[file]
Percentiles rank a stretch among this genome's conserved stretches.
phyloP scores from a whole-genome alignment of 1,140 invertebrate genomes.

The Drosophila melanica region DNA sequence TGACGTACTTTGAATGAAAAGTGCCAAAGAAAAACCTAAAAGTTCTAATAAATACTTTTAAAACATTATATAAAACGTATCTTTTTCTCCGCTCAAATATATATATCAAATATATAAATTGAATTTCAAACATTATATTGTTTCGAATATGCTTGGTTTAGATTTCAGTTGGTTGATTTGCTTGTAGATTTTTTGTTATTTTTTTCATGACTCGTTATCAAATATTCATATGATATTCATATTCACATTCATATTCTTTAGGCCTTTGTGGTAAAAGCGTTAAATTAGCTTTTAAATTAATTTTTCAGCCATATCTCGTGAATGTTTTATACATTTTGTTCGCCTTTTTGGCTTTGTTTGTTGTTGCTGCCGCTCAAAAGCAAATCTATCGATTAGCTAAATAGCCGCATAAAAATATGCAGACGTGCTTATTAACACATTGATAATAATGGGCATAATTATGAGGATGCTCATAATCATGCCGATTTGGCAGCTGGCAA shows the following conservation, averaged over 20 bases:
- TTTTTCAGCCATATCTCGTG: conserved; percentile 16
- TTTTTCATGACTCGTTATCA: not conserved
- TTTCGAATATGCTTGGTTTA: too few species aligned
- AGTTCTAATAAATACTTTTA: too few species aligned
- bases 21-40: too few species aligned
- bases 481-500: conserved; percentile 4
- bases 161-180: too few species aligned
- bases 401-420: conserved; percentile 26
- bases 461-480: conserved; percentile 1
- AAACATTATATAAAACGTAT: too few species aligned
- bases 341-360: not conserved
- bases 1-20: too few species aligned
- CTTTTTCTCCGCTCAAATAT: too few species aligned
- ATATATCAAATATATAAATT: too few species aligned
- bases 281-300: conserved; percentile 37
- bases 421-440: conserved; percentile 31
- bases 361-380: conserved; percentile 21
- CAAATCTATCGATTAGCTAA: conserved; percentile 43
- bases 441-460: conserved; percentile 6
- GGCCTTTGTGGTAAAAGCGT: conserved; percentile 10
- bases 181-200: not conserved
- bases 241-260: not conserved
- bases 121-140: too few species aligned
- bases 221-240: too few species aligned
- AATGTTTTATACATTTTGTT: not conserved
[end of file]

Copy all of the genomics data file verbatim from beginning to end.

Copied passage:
Percentiles rank a stretch among this genome's conserved stretches.
phyloP scores from a whole-genome alignment of 1,140 invertebrate genomes.

The Drosophila melanica region DNA sequence TGACGTACTTTGAATGAAAAGTGCCAAAGAAAAACCTAAAAGTTCTAATAAATACTTTTAAAACATTATATAAAACGTATCTTTTTCTCCGCTCAAATATATATATCAAATATATAAATTGAATTTCAAACATTATATTGTTTCGAATATGCTTGGTTTAGATTTCAGTTGGTTGATTTGCTTGTAGATTTTTTGTTATTTTTTTCATGACTCGTTATCAAATATTCATATGATATTCATATTCACATTCATATTCTTTAGGCCTTTGTGGTAAAAGCGTTAAATTAGCTTTTAAATTAATTTTTCAGCCATATCTCGTGAATGTTTTATACATTTTGTTCGCCTTTTTGGCTTTGTTTGTTGTTGCTGCCGCTCAAAAGCAAATCTATCGATTAGCTAAATAGCCGCATAAAAATATGCAGACGTGCTTATTAACACATTGATAATAATGGGCATAATTATGAGGATGCTCATAATCATGCCGATTTGGCAGCTGGCAA shows the following conservation, averaged over 20 bases:
- TTTTTCAGCCATATCTCGTG: conserved; percentile 16
- TTTTTCATGACTCGTTATCA: not conserved
- TTTCGAATATGCTTGGTTTA: too few species aligned
- AGTTCTAATAAATACTTTTA: too few species aligned
- bases 21-40: too few species aligned
- bases 481-500: conserved; percentile 4
- bases 161-180: too few species aligned
- bases 401-420: conserved; percentile 26
- bases 461-480: conserved; percentile 1
- AAACATTATATAAAACGTAT: too few species aligned
- bases 341-360: not conserved
- bases 1-20: too few species aligned
- CTTTTTCTCCGCTCAAATAT: too few species aligned
- ATATATCAAATATATAAATT: too few species aligned
- bases 281-300: conserved; percentile 37
- bases 421-440: conserved; percentile 31
- bases 361-380: conserved; percentile 21
- CAAATCTATCGATTAGCTAA: conserved; percentile 43
- bases 441-460: conserved; percentile 6
- GGCCTTTGTGGTAAAAGCGT: conserved; percentile 10
- bases 181-200: not conserved
- bases 241-260: not conserved
- bases 121-140: too few species aligned
- bases 221-240: too few species aligned
- AATGTTTTATACATTTTGTT: not conserved